In this video, you will be taught to use a bench plane in woodworking.
This is an introductory program meant to help anyone wishing to grasp the basics of woodworking.
Now that your bench plane is ready to work, learn how to use it too!
Music - Gilles B
In this video you will learn how to adjust a bench plane.
There are several adjustments on a bench plane which a woodworker needs to know.
When you plane a workpiece and no shavings come off, you can adjust the wheel behind.
Turn it clockwise to project the blade a little.
The shavings are now correct.
Check if the sole of the plane is flat with a ruler.
A very slightly concave sole is acceptable, but the sole must never be convex.
The wheel is connected to the lever on top.
You can see that when you turn the wheel, it moves the lever.
The blade and the cap iron rest on the lever and when you turn the wheel it adjusts the depth of the cut by pushing the blade forward and backward.
Raise the lever of the lever cap and pull it out.
If the lever cap doesn't come off easily, unscrew it with the hand or with the screwdriver.
The screw should not be tightened to the maximum capacity.
You can see the blade is projecting barely 2 mm from the cap iron.
With the current setting you can see the size of the thin shavings.
Loosen the screw with the lever cap and slide off the cap iron.
There could be some dust and small wood particles that could have accumulated.
Clean it with a cloth.
Pull out the blade carefully.
Make sure you do not bring your hands close to the sharp blade.
Fix the cap and the blade onto the plane.
Fix the lever cap above.
The blade is projecting much more than before.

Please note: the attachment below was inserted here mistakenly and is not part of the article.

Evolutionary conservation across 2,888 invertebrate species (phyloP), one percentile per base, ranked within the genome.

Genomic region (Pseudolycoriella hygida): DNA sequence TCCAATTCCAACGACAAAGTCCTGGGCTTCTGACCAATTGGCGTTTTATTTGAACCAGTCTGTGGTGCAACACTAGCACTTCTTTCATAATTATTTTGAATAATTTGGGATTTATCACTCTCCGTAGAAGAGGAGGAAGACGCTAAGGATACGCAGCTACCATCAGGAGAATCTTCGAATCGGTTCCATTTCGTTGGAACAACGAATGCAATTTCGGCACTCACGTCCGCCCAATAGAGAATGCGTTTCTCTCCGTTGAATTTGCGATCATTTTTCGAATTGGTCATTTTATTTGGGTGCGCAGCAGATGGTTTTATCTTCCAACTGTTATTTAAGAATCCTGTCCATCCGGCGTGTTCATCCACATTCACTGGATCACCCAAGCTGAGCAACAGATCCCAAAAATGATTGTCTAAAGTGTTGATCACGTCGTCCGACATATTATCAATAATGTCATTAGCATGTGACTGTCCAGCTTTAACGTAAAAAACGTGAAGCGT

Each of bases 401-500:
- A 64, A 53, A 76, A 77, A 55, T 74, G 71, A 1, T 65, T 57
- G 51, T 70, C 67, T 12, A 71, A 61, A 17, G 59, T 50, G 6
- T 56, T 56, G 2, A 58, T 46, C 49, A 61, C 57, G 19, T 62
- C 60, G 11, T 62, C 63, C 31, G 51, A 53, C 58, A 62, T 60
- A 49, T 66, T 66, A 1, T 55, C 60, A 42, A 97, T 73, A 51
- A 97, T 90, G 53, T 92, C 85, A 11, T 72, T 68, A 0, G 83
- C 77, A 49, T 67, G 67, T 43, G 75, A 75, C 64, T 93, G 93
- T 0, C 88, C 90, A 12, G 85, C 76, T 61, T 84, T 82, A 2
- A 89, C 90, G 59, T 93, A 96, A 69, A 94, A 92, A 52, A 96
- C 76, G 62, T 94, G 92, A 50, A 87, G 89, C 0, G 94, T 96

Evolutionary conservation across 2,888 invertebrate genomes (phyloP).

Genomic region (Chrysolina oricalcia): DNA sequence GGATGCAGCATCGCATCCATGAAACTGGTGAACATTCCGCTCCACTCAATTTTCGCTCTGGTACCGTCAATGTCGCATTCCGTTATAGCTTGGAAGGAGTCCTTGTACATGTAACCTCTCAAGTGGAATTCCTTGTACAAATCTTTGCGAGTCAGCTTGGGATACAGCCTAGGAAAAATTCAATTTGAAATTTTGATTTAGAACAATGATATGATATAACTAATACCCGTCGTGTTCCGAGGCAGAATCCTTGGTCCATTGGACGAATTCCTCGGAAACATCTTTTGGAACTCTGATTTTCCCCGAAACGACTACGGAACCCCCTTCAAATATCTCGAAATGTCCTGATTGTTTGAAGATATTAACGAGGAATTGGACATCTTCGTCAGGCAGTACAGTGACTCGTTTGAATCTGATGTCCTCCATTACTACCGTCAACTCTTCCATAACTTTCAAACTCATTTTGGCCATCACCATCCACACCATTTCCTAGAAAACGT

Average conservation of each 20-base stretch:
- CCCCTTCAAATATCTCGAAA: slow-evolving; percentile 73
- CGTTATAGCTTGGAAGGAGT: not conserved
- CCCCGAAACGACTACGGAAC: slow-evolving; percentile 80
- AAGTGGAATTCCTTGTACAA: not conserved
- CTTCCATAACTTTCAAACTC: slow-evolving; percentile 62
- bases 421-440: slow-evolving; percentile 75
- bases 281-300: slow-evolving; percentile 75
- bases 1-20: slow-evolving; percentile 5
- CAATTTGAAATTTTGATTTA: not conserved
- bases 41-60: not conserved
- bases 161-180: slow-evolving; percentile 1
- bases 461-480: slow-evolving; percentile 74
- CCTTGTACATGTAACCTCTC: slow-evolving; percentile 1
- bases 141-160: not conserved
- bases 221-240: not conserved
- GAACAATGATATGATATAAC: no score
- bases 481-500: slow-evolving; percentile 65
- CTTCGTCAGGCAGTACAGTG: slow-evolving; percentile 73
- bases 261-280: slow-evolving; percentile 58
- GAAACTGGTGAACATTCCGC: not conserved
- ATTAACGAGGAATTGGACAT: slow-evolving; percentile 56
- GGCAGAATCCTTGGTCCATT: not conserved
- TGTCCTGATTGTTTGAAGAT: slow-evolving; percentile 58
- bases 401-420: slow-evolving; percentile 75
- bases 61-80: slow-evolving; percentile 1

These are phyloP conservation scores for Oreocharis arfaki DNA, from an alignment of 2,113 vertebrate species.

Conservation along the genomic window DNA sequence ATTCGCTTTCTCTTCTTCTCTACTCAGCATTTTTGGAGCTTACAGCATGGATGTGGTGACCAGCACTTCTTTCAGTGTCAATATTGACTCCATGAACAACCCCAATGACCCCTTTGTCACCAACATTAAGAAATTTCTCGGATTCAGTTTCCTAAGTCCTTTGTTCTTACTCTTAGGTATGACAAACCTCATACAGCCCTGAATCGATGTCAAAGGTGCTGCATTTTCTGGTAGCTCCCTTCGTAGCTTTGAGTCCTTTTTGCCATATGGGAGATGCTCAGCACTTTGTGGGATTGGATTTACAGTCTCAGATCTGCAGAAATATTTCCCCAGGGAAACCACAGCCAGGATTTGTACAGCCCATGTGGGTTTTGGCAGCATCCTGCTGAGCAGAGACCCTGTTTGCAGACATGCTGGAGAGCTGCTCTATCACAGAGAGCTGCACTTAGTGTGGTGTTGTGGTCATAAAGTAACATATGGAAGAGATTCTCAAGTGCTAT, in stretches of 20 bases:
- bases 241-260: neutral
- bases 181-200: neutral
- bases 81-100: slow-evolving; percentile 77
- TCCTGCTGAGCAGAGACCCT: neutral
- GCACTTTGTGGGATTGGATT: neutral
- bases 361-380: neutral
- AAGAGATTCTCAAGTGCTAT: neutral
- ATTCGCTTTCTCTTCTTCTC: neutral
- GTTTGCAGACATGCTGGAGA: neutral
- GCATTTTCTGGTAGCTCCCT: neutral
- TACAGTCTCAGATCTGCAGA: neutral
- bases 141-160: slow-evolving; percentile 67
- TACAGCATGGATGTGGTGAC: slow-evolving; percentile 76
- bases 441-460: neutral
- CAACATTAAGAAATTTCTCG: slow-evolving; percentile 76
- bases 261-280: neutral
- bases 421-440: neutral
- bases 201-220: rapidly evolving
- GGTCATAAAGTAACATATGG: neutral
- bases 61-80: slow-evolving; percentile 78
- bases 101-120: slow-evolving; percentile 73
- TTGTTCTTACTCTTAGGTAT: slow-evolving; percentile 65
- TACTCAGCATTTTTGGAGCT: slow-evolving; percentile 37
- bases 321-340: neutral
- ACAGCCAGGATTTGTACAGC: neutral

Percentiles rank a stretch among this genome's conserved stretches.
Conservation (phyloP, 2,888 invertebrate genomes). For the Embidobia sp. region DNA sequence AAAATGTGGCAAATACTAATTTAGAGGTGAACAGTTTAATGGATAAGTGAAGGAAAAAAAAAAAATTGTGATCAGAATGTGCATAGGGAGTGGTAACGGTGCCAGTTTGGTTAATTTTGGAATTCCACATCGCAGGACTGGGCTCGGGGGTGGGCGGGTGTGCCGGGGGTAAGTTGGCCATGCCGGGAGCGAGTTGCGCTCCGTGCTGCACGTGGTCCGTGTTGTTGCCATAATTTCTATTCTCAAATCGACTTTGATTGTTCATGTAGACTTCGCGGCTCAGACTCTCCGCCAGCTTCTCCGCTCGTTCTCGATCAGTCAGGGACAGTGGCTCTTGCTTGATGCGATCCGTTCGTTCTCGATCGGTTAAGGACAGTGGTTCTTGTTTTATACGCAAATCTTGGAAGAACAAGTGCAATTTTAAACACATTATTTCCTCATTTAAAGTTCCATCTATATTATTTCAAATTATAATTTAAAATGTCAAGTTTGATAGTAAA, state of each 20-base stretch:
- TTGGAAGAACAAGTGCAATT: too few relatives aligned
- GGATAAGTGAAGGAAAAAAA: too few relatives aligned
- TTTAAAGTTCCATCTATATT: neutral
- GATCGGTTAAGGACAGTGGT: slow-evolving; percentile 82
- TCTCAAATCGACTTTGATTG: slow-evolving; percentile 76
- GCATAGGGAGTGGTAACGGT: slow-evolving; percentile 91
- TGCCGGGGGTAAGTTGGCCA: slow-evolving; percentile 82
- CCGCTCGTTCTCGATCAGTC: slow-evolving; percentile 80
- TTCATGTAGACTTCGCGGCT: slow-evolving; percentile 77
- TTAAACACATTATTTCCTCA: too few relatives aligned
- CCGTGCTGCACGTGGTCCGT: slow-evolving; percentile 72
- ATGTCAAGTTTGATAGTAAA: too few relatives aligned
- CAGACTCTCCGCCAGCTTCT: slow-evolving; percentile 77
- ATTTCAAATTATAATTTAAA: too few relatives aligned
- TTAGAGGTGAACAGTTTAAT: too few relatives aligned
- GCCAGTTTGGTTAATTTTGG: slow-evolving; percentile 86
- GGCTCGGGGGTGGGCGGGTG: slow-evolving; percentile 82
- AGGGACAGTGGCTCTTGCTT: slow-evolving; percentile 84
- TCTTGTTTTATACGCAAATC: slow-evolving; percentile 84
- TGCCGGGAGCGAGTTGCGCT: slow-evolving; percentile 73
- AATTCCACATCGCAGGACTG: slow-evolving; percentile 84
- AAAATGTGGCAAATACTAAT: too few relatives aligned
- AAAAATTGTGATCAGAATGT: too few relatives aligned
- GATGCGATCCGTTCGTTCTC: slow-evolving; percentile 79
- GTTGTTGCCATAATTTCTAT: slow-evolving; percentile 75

You will now see the difference in the shavings.
As the blade is projecting too much, the plane can damage the workpiece.
Prolonged planing plaining on hard woods, can push the blade sideways out of proper alignment with the plane bottom.
The lateral adjustment lever helps realigning the blade.
When you push the lever to the right, the blade projects to the left.
When you turn the lever to the left, the blade projects to the right.
The lateral adjustment should not be used to compensate for a poorly sharpened blade.
The frog allows you to adjust the angle of the iron and also holds the blade firm in place.
Once you've removed the blade, you can loosen the frog-locking screws.
Move the frog in the required direction.
Check on the sole of the plane if the opening or the mouth has been adjusted as per your requirement.
A narrow mouth will pass fine shavings whereas a wider opening is necessary for coarse cuts.
As a general rule the average mouth opening should accomodate most planework.
Fix the blade and the cap iron back.
You can now plane the workpiece and make any necessary adjustments as per your requirement.
You have now learnt to adjsut a bench plane.